HSV infection in the skin-on-chip epidermis under ACV perfusion

Figure 2: HSV infection in skin-on-chip epidermis following ACV perfusion at varying concentrations (top row) and times (bottom row) (scale bars = 500 μm). © 2022 Sun et al., licensed under CC BY 4.0.

Limitations and future perspectives

Despite the potential for this platform in disease modeling, some limitations exist. At this early stage, only structural components were incorporated in the device, resulting in low expression of the cytokine TNFα. The authors noted that tissue-resident immune cells should be considered for inclusion in the future since they are likely important in initial pathogen sensing and cytokine/chemokine induction. Furthermore, future skin-on-chips should contain autologous cellular components to delineate complex human immune responses to HSV infection. Nevertheless, this skin-on-chip platform holds promise in mimicking human HSV infection and enables greater understanding of disease pathology and potential therapies.

Share This Story!

About the Author

About the Author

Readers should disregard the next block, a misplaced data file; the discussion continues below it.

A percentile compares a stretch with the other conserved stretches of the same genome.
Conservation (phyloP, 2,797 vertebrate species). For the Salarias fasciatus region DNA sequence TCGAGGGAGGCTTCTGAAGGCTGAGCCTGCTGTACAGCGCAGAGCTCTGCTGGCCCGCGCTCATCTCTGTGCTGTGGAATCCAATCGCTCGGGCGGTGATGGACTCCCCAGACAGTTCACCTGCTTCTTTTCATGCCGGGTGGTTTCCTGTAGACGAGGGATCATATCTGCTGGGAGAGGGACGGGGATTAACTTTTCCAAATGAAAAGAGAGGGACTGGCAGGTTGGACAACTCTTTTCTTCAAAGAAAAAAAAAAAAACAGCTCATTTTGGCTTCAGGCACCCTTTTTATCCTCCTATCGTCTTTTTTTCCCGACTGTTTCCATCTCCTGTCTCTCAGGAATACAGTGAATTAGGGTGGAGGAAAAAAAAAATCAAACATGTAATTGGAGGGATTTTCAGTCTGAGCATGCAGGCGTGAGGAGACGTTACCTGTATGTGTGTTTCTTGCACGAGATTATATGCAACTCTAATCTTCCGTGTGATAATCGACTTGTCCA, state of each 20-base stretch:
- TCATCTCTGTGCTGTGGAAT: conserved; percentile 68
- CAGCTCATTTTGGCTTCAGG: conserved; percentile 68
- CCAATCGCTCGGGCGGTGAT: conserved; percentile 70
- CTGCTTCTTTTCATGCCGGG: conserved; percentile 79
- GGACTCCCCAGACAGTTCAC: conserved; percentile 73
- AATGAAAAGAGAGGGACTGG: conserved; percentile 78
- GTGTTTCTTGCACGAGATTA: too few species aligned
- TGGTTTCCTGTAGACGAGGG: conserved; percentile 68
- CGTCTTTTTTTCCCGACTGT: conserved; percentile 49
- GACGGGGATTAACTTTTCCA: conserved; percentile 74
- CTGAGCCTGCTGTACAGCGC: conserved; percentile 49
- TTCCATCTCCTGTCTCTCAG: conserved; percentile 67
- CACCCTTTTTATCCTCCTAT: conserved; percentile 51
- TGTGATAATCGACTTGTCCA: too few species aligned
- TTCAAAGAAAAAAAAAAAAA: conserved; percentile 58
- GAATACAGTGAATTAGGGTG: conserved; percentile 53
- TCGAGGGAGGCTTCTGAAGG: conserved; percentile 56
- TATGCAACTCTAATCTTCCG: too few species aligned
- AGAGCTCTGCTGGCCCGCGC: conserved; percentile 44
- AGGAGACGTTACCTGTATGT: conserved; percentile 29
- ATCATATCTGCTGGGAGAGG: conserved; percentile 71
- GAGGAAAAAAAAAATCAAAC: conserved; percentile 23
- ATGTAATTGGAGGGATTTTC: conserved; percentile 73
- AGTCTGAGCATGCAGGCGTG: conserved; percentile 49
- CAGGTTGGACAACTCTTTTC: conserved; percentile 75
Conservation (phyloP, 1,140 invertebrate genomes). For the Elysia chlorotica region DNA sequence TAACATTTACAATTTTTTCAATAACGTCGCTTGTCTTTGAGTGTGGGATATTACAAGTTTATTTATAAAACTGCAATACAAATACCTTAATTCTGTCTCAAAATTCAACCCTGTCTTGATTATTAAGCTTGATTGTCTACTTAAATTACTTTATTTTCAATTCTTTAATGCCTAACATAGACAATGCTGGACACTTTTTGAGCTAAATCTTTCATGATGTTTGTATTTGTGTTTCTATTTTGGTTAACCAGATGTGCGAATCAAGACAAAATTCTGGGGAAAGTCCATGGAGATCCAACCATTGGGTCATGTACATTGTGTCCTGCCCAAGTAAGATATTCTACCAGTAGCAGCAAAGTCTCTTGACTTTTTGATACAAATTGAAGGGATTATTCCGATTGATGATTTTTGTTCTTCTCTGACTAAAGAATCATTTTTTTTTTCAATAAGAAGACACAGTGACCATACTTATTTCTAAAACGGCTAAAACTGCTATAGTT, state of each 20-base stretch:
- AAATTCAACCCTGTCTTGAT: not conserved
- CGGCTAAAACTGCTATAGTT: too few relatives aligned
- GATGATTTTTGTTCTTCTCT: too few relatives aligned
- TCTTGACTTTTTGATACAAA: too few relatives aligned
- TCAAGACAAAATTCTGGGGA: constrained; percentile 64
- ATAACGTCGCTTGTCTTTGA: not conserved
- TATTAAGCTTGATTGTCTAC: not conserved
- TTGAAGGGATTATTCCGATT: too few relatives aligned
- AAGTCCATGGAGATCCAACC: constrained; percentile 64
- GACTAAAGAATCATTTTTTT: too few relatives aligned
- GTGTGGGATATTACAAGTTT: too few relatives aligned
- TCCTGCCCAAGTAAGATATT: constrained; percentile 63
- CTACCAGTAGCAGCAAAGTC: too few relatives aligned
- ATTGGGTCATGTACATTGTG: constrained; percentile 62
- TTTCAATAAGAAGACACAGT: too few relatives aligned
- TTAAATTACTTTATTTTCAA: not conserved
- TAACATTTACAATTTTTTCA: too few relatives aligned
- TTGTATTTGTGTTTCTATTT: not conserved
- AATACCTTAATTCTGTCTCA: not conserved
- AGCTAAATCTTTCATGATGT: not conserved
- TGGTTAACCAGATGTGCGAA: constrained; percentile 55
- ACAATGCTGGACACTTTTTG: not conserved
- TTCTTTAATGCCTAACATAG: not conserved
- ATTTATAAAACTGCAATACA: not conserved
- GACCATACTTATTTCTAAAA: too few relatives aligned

Nina Culum, MSc

Nina Culum graduated from the University of Western Ontario with a Master of Science in physical and analytical chemistry. During her graduate studies, she fabricated plasmonic nanohole arrays to capture extracellular vesicles and detect cancer by surface-enhanced Raman spectroscopy. Prior to attending UWO, Nina completed her Bachelor of Science in chemistry at the University of Waterloo.


  1. World Health Organization [Internet]. Herpes simplex virus; 2022 Mar 10 [cited 2022 Sep 23]. Available from:
  2. Johnston C, Koelle DM, Wald A. Current status and prospects for development of an HSV vaccine. Vaccine. 2014;32(14):1553-60. DOI: 10.1016/j.vaccine.2013.08.066.
  3. Sun S, Jin L, Zheng Y, Zhu J. Modeling human HSV infection via a vascularized immune-competent skin-on-chip platform. Nat Commun. 2022;13:5481. DOI: 10.1038/s41467-022-33114-1.
  4. Ronaldson-Bouchard K, Vunjak-Novakovic G. Organs-on-a-chip: a fast track for engineered human tissues in drug development. Cell Stem Cell. 2018;22(3):310-24. DOI: 10.1016/j.stem.2018.02.011.